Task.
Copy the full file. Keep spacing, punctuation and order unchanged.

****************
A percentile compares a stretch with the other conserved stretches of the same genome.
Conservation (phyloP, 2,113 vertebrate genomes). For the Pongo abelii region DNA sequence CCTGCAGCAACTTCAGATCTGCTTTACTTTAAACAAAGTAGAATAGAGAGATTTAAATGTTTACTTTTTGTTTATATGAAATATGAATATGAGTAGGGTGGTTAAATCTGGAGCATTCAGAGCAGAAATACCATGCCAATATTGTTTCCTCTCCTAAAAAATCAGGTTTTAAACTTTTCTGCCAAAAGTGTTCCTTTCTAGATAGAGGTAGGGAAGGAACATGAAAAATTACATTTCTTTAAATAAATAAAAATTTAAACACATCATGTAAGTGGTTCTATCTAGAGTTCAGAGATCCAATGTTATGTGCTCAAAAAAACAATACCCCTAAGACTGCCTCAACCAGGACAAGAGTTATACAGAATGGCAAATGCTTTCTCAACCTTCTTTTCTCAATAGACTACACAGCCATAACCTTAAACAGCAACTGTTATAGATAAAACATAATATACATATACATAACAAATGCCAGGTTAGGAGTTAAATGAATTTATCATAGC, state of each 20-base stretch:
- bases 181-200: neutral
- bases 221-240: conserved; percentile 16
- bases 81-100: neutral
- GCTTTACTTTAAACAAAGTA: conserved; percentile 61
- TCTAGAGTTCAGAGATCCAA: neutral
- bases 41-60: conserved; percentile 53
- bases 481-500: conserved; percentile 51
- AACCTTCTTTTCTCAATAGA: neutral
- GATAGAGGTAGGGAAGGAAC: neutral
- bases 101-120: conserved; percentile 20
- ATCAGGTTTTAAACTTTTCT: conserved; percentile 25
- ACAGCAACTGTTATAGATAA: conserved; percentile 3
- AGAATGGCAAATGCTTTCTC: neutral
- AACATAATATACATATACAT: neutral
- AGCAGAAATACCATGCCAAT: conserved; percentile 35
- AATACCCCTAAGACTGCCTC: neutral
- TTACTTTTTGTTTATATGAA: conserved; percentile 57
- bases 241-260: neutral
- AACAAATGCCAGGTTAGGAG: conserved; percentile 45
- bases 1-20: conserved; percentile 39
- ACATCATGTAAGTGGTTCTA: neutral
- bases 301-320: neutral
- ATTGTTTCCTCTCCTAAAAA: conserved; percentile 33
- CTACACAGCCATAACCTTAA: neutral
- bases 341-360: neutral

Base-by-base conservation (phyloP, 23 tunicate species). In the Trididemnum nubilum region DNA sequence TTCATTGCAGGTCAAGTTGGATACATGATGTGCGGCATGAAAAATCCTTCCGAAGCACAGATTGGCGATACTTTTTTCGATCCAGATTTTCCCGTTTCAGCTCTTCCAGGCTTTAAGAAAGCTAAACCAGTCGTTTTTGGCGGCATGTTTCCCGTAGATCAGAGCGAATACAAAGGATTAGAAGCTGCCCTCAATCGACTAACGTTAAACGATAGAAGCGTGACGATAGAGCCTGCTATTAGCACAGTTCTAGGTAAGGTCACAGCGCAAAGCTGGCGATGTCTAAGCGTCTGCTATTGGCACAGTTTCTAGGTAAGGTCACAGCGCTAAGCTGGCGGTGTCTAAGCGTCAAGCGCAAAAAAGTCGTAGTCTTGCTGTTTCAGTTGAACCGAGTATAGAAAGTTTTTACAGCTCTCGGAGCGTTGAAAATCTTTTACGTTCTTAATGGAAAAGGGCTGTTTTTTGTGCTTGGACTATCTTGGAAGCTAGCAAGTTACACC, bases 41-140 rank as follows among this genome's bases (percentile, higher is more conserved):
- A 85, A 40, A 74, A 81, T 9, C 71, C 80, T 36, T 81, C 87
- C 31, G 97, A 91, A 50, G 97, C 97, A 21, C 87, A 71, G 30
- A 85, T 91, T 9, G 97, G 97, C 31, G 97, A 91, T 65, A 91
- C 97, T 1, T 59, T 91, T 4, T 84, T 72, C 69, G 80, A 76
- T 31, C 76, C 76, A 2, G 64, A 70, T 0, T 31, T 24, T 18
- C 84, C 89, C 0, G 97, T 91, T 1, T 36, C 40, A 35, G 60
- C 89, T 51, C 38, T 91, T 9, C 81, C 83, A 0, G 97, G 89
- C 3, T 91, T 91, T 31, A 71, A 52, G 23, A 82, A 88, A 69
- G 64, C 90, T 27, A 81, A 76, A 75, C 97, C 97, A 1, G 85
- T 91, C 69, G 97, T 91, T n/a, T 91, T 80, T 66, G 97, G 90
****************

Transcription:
A percentile compares a stretch with the other conserved stretches of the same genome.
Conservation (phyloP, 2,113 vertebrate genomes). For the Pongo abelii region DNA sequence CCTGCAGCAACTTCAGATCTGCTTTACTTTAAACAAAGTAGAATAGAGAGATTTAAATGTTTACTTTTTGTTTATATGAAATATGAATATGAGTAGGGTGGTTAAATCTGGAGCATTCAGAGCAGAAATACCATGCCAATATTGTTTCCTCTCCTAAAAAATCAGGTTTTAAACTTTTCTGCCAAAAGTGTTCCTTTCTAGATAGAGGTAGGGAAGGAACATGAAAAATTACATTTCTTTAAATAAATAAAAATTTAAACACATCATGTAAGTGGTTCTATCTAGAGTTCAGAGATCCAATGTTATGTGCTCAAAAAAACAATACCCCTAAGACTGCCTCAACCAGGACAAGAGTTATACAGAATGGCAAATGCTTTCTCAACCTTCTTTTCTCAATAGACTACACAGCCATAACCTTAAACAGCAACTGTTATAGATAAAACATAATATACATATACATAACAAATGCCAGGTTAGGAGTTAAATGAATTTATCATAGC, state of each 20-base stretch:
- bases 181-200: neutral
- bases 221-240: conserved; percentile 16
- bases 81-100: neutral
- GCTTTACTTTAAACAAAGTA: conserved; percentile 61
- TCTAGAGTTCAGAGATCCAA: neutral
- bases 41-60: conserved; percentile 53
- bases 481-500: conserved; percentile 51
- AACCTTCTTTTCTCAATAGA: neutral
- GATAGAGGTAGGGAAGGAAC: neutral
- bases 101-120: conserved; percentile 20
- ATCAGGTTTTAAACTTTTCT: conserved; percentile 25
- ACAGCAACTGTTATAGATAA: conserved; percentile 3
- AGAATGGCAAATGCTTTCTC: neutral
- AACATAATATACATATACAT: neutral
- AGCAGAAATACCATGCCAAT: conserved; percentile 35
- AATACCCCTAAGACTGCCTC: neutral
- TTACTTTTTGTTTATATGAA: conserved; percentile 57
- bases 241-260: neutral
- AACAAATGCCAGGTTAGGAG: conserved; percentile 45
- bases 1-20: conserved; percentile 39
- ACATCATGTAAGTGGTTCTA: neutral
- bases 301-320: neutral
- ATTGTTTCCTCTCCTAAAAA: conserved; percentile 33
- CTACACAGCCATAACCTTAA: neutral
- bases 341-360: neutral

Base-by-base conservation (phyloP, 23 tunicate species). In the Trididemnum nubilum region DNA sequence TTCATTGCAGGTCAAGTTGGATACATGATGTGCGGCATGAAAAATCCTTCCGAAGCACAGATTGGCGATACTTTTTTCGATCCAGATTTTCCCGTTTCAGCTCTTCCAGGCTTTAAGAAAGCTAAACCAGTCGTTTTTGGCGGCATGTTTCCCGTAGATCAGAGCGAATACAAAGGATTAGAAGCTGCCCTCAATCGACTAACGTTAAACGATAGAAGCGTGACGATAGAGCCTGCTATTAGCACAGTTCTAGGTAAGGTCACAGCGCAAAGCTGGCGATGTCTAAGCGTCTGCTATTGGCACAGTTTCTAGGTAAGGTCACAGCGCTAAGCTGGCGGTGTCTAAGCGTCAAGCGCAAAAAAGTCGTAGTCTTGCTGTTTCAGTTGAACCGAGTATAGAAAGTTTTTACAGCTCTCGGAGCGTTGAAAATCTTTTACGTTCTTAATGGAAAAGGGCTGTTTTTTGTGCTTGGACTATCTTGGAAGCTAGCAAGTTACACC, bases 41-140 rank as follows among this genome's bases (percentile, higher is more conserved):
- A 85, A 40, A 74, A 81, T 9, C 71, C 80, T 36, T 81, C 87
- C 31, G 97, A 91, A 50, G 97, C 97, A 21, C 87, A 71, G 30
- A 85, T 91, T 9, G 97, G 97, C 31, G 97, A 91, T 65, A 91
- C 97, T 1, T 59, T 91, T 4, T 84, T 72, C 69, G 80, A 76
- T 31, C 76, C 76, A 2, G 64, A 70, T 0, T 31, T 24, T 18
- C 84, C 89, C 0, G 97, T 91, T 1, T 36, C 40, A 35, G 60
- C 89, T 51, C 38, T 91, T 9, C 81, C 83, A 0, G 97, G 89
- C 3, T 91, T 91, T 31, A 71, A 52, G 23, A 82, A 88, A 69
- G 64, C 90, T 27, A 81, A 76, A 75, C 97, C 97, A 1, G 85
- T 91, C 69, G 97, T 91, T n/a, T 91, T 80, T 66, G 97, G 90